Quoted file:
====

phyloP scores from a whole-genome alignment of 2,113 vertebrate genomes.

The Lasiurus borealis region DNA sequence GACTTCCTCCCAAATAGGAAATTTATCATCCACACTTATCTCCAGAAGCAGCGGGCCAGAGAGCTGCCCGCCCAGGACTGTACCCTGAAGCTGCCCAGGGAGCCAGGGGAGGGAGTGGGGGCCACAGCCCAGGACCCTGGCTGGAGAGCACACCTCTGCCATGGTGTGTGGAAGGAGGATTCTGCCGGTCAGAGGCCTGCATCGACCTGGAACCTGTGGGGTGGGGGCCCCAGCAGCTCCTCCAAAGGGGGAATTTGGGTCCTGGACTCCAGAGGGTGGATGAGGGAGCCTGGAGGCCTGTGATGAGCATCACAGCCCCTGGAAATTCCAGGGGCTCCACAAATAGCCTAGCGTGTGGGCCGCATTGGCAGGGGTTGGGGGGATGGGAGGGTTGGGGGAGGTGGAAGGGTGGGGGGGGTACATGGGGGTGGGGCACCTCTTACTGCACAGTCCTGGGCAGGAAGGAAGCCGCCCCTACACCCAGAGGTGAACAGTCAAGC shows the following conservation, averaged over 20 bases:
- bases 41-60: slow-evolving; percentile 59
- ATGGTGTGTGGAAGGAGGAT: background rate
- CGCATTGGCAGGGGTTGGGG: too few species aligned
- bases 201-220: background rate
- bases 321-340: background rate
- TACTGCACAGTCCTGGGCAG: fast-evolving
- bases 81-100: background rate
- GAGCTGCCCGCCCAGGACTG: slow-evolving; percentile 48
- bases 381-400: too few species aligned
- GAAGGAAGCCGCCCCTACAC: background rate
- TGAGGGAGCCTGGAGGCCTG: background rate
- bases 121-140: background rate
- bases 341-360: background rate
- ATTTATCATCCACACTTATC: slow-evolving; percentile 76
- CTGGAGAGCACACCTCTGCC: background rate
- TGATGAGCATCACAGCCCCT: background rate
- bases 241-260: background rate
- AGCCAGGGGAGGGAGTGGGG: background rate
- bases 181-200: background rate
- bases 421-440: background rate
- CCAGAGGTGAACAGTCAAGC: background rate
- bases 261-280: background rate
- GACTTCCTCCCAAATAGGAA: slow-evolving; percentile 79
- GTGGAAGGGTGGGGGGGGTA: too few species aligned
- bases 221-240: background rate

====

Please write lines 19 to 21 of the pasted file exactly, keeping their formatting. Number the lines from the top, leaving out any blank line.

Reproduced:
- bases 241-260: background rate
- AGCCAGGGGAGGGAGTGGGG: background rate
- bases 181-200: background rate